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THE IMPORTANCE OF MOTIVATION.

The key to leadership success is MOTIVATING OTHERS TO DO THEIR BEST.

The importance of satisfaction in the workforce cannot be overstated.

Losing an employee can cost over $100,000.

Motivating the right people to join and remain with the organization is a key function of managers.

People are motivated by a variety of things.

An INTRINSIC REWARD is the good feeling you have when you have done a good job.

An EXTRINSIC REWARD is something given to you by someone else as recognition for good work and include pay increases, praise, and promotions.

MOTIVATION, the drive to satisfy a need, ultimately comes from WITHIN AN INDIVIDUAL.

The purpose of this chapter is to help you learn how to stimulate people and bring out that natural drive to do a good job.

The job of a manager is to find each workers’ commitment, encourage it, and focus it on some common goal

EARLY MANAGEMENT STUDIES (TAYLOR).

FREDERICK TAYLOR is known as the "FATHER OF SCIENTIFIC MANAGEMENT."

His book The Principles of Scientific Management was published in 1911.

TAYLOR’S GOAL was to INCREASE PRODUCTIVITY by studying the most efficient ways of doing things and then teaching workers these methods.

The way to improve productivity was to scientifically study the most efficient way to do things then teach people those methods (SCIENTIFIC MANAGEMENT.)

THREE ELEMENTS of his approach were: TIME, METHODS, and RULES OF WORK.

TIME-MOTION STUDIES break down the tasks needed to do a job and measure the time needed to do each task.

Henry L. Gant, on of Taylor’s followers, developed GANTT CHARTS by which managers plotted the work of employees a day in advance.

FRANK AND LILLIAN GILBRETH used Taylor’s ideas in the PRINCIPLE OF MOTION ECONOMY—breaking down every job into a series of motions (therbligs) and then analyzing each motion to make it more efficient.

SCIENTIFIC MANAGEMENT viewed people as MACHINES that needed to be properly programmed.

There was little concern for the psychological or human aspects of work.

Much emphasis in some companies is still placed on conformity to work rules rather than on creativity, flexibility, and responsiveness.

THE HAWTHORNE STUDIES (MAYO.)

The HAWTHORNE STUDIES were conducted by Elton Mayo at the WESTERN ELECTRIC COMPANY’s Hawthorne plant in Cicero, Illinois.

Begun in 1927, the studies ended six years later.

The PURPOSE of the studies were to DETERMINE THE BEST LIGHTING for optimum productivity.

The PRODUCTIVITY of the experimental group INCREASED compared to the control group whether the lighting was bright or dim.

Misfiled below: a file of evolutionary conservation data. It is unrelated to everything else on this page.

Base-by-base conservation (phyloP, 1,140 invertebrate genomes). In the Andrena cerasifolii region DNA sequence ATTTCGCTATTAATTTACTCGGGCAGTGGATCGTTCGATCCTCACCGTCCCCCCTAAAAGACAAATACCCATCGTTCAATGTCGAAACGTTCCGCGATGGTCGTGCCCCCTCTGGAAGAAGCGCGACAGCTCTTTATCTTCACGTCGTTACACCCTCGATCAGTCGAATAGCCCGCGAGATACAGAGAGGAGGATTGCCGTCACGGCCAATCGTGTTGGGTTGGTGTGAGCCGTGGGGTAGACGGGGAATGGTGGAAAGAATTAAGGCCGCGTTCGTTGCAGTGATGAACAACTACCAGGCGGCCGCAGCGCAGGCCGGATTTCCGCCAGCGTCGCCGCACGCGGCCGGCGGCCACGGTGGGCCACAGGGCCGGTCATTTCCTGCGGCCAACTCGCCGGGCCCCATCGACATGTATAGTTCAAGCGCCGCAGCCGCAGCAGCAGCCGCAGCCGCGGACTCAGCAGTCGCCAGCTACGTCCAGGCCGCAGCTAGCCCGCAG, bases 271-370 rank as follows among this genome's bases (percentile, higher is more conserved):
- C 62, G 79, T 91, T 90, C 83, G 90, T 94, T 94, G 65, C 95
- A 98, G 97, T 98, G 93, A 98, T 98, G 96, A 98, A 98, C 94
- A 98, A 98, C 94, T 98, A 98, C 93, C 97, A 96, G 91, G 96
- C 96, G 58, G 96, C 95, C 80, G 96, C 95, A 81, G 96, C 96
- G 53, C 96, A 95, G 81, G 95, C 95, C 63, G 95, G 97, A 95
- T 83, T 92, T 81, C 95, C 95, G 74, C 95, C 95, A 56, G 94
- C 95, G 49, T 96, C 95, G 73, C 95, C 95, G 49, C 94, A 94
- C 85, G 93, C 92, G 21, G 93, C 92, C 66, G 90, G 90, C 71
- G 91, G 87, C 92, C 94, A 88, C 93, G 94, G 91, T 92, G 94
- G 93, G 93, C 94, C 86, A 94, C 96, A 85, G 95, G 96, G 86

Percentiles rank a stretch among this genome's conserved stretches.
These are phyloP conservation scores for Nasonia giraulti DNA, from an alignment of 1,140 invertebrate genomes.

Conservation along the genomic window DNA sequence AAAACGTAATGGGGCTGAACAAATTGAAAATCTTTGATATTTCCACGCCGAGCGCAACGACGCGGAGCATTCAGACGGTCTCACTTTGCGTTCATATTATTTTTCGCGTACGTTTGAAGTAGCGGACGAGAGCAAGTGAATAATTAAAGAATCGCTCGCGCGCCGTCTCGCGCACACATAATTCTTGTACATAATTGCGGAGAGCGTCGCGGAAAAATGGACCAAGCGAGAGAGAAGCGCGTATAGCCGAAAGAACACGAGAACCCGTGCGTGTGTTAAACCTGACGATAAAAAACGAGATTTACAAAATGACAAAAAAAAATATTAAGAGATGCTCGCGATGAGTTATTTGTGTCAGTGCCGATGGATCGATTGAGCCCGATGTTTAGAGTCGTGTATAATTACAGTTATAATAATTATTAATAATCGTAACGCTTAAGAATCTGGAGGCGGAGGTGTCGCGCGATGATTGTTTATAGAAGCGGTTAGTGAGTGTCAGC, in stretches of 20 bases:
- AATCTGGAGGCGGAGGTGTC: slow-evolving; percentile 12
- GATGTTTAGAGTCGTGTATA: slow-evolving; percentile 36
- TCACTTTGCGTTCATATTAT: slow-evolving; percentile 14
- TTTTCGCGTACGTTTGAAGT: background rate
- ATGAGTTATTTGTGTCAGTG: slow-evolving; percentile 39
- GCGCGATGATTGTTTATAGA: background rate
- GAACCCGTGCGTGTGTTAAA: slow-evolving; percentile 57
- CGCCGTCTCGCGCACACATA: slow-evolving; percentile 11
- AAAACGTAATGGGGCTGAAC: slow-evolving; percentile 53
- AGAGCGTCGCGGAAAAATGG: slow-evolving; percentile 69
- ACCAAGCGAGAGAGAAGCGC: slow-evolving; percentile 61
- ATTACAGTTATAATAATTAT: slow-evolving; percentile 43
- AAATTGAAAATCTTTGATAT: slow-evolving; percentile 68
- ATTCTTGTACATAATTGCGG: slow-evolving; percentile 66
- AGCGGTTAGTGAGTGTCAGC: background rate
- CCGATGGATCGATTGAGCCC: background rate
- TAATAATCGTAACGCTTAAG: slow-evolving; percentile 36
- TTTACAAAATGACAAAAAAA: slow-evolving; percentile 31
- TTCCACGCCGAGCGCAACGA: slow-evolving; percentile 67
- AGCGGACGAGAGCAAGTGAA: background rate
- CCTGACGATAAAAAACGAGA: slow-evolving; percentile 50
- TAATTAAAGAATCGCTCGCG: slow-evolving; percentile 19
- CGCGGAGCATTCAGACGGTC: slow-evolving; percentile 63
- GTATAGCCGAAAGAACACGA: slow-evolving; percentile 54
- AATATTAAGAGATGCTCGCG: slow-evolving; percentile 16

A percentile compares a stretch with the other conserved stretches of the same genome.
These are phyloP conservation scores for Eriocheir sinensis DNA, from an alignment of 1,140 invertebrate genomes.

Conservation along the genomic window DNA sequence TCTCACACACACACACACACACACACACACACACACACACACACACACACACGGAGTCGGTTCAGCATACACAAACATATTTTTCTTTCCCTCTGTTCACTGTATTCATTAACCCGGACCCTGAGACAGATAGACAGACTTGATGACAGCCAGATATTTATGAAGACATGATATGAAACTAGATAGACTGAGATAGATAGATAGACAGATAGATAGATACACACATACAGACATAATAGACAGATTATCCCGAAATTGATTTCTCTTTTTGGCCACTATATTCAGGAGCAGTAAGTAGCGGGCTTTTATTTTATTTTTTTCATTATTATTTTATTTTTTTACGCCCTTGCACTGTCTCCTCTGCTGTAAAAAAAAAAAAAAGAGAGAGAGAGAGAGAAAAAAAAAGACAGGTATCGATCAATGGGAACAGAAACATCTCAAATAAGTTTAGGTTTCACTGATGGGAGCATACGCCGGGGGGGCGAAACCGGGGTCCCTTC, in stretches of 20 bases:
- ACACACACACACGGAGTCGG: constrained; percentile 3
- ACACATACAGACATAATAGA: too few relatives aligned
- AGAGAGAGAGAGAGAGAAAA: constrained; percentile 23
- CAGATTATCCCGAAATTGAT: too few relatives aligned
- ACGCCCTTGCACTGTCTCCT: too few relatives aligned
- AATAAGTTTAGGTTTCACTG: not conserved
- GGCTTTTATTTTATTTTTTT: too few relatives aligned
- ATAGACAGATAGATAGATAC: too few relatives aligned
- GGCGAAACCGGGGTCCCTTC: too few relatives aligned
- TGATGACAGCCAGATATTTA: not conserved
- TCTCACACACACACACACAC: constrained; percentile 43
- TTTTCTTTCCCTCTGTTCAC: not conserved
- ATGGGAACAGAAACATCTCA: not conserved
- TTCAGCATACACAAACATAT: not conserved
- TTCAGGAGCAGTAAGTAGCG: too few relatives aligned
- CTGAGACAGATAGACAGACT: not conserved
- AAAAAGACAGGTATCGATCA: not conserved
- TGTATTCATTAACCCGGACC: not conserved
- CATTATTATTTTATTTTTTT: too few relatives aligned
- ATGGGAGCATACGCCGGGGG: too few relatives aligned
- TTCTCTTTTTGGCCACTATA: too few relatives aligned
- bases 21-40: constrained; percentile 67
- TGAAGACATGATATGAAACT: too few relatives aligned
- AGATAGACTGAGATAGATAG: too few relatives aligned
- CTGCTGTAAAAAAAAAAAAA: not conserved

These results confused the researchers, who had expected productivity to fall as the lighting was dimmed.

A second series of studies were conducted to see if OTHER FACTORS, such as temperature and humidity, contributed to increased production.

PRODUCTIVITY INCREASED during each of the 13 experimental periods.

When conditions were returned to their original status (before the studies were started), PRODUCTIVITY CONTINUED TO GO UP. Why?

Mayo hypothesized that HUMAN or PSYCHOLOGICAL FACTORS caused the increases:

The workers in the test room thought of themselves as a SOCIAL GROUP.

The workers were involved in the PLANNING of the experiments.

The workers enjoyed the SPECIAL ATMOSPHERE and ADDITIONAL PAY for the increased productivity.

The term HAWTHORNE EFFECT refers to the tendency for people to behave differently when they know they’re being studied.

The Hawthorne studies’ results encouraged researchers TO STUDY HUMAN MOTIVATION and the MANAGERIAL STYLES that lead to more productivity.

Mayo’s findings led to NEW ASSUMPTIONS ABOUT EMPLOYEES.

MONEY was found to be a relatively LOW MOTIVATOR.

MOTIVATION AND MASLOW’S HIERARCHY OF NEEDS.

ABRAHAM MASLOW believed that MOTIVATION ARISES FROM NEED.

One is motivated to satisfy unmet needs.

Satisfied needs NO LONGER MOTIVATE.

Maslow placed needs on a HIERARCHY of importance:

PHYSIOLOGICAL NEEDS: Basic survival needs including the need to drink, eat, and be sheltered from heat and cold.

SAFETY NEEDS: The need to feel secure at work and at home.

SOCIAL NEEDS: The need to feel loved, accepted, and part of the group.

ESTEEM NEEDS: The need for recognition and acknowledgment from others, as well as self-respect and a sense of status.

SELF-ACTUALIZATION NEEDS: The need to develop to your fullest potential.

When one need is satisfied, another, higher-level need emerges to be satisfied.